of around 5 minutes. These waves are generated near the surface and travel into the interior
where they undergo complete refraction due to increasing density and return to the surface.
During this time the waves can be altered by hidden flows and structures. Helioseismologists
measure the changes in the waves to order to infer what is below the surface of the Sun.

In our paper, we measured the full 3D flow fields of the average supergranule, a computationally demanding task that required the use of supercomputers.  Through measuring the altered wave field around 23,000 supergranules we found that the average solar supergranule extends to 20,000 km below the surface of the sun (see Figure 2). The peak upflow occurs around 10,000 km and tails off at around 20,000 km. The overlaid flow vectors, similar to wind patterns on a weather report, show that the supergranule forms a cell-like pattern. Material rises, reaches the surface and moves outward, descends into the interior and then returns to the up flow. 

The average solar supergranule
Figure 2: The flows of the average solar supergranule. This slice was taken from north to south of the circular supergranule. The red and yellows show the regions of upflows (~60m/s) towards the surface of the Sun. Blue regions indicate downflow. The flow vectors (black arrows) show the 2D direction of the flows. 

Finding this cell-like pattern near the surface was not guaranteed, leading to the first surprising result. Computer simulations (similar to mixing length theory, a popular theory for convection in stars) depict a plume-like appearance for supergranules, where the cold sinking plasma goes deep into the interior after which it rises up again. We were also surprised to find that plasma rose fastest at around the same depth of 10,000 km regardless of the supergranule's diameter (30,000 km, 33,000 km, 38,000 km, etc). According to theory and simulations - larger convection cells should extend deeper into the Sun. We were most shocked when we realized that the cold, sinking material was moving 40% slower than the warm rising material. Is it possible that sound-waves of the Sun couldn't probe a part of this sinking material? Some studies in the past purport that the sinking plasma could be much smaller in size (~100 km), like raindrops. Sound waves, which in the Sun are at minimum ~5,000 km long, would be practically deaf to these raindrops, so to speak! Our research points to this missing component of the sinking plasma, that heretofore existed only in theory.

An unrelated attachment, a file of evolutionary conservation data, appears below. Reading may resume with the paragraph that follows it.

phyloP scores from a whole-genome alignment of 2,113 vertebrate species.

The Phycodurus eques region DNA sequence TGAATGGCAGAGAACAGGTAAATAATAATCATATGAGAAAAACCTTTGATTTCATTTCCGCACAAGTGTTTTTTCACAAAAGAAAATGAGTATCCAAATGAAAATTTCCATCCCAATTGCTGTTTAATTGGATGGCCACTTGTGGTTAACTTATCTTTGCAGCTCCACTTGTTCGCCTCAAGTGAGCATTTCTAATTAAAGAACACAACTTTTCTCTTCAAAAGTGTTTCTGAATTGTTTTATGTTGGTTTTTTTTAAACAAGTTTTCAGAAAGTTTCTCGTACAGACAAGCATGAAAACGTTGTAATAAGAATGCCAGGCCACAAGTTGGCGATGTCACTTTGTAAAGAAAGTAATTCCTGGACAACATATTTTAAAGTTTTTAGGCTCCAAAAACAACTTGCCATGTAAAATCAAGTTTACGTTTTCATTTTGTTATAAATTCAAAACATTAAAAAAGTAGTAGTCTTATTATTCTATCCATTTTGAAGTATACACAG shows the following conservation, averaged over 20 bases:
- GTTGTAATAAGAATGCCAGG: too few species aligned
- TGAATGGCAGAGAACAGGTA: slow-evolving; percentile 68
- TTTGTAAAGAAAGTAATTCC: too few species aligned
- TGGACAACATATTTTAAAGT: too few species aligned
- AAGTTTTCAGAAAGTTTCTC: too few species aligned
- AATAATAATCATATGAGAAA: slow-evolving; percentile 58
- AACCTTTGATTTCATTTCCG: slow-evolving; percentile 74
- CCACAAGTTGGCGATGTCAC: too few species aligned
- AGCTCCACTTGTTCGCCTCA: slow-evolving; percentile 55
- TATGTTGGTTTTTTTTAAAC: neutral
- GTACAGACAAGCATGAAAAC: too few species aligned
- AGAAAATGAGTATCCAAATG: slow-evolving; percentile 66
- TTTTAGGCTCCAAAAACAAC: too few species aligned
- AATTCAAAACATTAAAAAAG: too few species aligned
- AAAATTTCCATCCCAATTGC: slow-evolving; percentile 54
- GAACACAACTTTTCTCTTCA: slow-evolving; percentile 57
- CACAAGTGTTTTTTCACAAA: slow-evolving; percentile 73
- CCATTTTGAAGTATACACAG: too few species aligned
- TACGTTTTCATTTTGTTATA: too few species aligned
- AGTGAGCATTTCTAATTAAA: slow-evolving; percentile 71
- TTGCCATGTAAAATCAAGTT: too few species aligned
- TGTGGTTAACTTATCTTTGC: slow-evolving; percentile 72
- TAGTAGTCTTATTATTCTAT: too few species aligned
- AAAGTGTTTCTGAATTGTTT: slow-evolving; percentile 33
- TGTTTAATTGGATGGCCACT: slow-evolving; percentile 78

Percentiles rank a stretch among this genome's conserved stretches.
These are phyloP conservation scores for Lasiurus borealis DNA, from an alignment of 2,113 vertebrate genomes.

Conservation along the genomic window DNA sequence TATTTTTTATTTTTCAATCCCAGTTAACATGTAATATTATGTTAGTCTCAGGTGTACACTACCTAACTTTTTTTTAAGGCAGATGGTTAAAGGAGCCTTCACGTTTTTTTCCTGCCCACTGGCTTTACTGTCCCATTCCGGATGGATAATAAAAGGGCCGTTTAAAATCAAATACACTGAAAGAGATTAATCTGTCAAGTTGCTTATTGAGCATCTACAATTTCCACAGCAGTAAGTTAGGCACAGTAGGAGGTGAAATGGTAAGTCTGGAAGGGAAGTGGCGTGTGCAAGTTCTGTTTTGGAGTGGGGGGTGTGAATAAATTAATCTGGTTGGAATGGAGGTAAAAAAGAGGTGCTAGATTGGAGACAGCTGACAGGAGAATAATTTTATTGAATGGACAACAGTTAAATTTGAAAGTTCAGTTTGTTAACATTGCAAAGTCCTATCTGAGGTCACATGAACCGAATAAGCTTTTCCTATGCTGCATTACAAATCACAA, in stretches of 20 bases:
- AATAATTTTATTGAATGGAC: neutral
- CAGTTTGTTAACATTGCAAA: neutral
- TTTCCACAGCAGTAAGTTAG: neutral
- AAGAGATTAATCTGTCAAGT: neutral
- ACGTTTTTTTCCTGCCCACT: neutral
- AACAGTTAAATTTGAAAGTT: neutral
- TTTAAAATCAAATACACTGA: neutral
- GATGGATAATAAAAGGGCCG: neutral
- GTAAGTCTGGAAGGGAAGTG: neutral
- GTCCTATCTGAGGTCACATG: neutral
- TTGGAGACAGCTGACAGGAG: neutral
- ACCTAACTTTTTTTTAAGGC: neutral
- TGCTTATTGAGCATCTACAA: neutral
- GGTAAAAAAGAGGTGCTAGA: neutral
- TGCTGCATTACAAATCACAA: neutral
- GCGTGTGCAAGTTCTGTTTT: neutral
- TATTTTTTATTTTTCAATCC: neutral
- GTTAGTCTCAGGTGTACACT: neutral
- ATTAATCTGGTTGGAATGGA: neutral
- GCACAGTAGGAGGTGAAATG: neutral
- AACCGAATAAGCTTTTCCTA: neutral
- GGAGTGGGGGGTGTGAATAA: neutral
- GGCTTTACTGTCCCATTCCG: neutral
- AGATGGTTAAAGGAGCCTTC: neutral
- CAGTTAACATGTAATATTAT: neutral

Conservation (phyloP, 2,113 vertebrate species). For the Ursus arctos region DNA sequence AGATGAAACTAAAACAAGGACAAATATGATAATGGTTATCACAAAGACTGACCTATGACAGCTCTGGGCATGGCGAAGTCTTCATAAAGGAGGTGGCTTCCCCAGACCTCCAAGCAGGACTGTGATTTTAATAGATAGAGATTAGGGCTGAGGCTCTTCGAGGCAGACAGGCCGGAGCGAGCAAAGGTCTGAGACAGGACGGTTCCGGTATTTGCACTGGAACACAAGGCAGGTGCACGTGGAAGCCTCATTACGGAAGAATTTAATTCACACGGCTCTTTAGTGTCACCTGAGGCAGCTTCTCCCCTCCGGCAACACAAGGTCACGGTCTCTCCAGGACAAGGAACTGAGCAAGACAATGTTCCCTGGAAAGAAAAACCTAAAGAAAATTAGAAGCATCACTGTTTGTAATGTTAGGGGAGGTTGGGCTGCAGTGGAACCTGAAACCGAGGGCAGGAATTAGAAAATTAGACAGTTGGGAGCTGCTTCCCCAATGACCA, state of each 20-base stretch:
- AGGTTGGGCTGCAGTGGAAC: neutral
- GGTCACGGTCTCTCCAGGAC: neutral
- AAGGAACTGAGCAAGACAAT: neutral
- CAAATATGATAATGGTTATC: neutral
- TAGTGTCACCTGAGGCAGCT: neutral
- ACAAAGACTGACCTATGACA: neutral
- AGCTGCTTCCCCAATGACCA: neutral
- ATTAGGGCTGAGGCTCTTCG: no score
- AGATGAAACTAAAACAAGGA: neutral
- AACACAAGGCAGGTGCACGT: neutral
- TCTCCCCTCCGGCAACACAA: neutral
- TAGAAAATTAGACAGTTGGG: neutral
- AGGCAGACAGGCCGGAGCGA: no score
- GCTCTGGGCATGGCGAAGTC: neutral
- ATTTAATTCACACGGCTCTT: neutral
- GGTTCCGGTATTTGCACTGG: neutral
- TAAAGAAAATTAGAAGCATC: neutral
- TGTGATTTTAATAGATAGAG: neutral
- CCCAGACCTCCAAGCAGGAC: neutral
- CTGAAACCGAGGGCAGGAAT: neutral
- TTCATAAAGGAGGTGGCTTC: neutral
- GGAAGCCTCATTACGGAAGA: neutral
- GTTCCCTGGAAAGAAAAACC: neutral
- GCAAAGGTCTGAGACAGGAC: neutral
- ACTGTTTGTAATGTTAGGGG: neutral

Using sound-waves of the Sun, we have achieved the most accurate characterization of supergranulation. Popular theories (mixing length) or simulations do not completely explain this supergranular structure and dynamics. Our observations challenge the way we traditionally describe convection in stellar atmospheres and require novel research efforts for a more holistic understanding of our Sun and consequently, other stars.

Acknowledgements: This research is based upon work supported by Tamkeen under the NYU Abu Dhabi Research Institute grants G1502 and CASS. S.H. acknowledges funding from the Department of Atomic Energy, India. K.R.S. and S.H. acknowledge support from the King Abdullah University of Science and Technology (KAUST) Office of Sponsored Research (OSR) under award OSR-CRG2020-4342. S.B.D acknowledges funding from the Elisabeth H. and F.A. Dahlen Award 2022 by the Department of Geosciences, Princeton University. S.B.D also acknowledges funding from the European Union’s Horizon 2020 research and innovation programme under the Marie Skłodowska-Curie grant agreement No 101034413. Some data products were processed and downloaded from the German Data Center for SDO, which is funded by the German Aerospace Center under DLR grant 500L1701.

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Solar Physics
Physical Sciences > Physics and Astronomy > Astronomy, Cosmology and Space Sciences > Solar Physics
Stars and stellar astrophysics
Physical Sciences > Physics and Astronomy > Astronomy, Cosmology and Space Sciences > Astrophysics > Stars and stellar astrophysics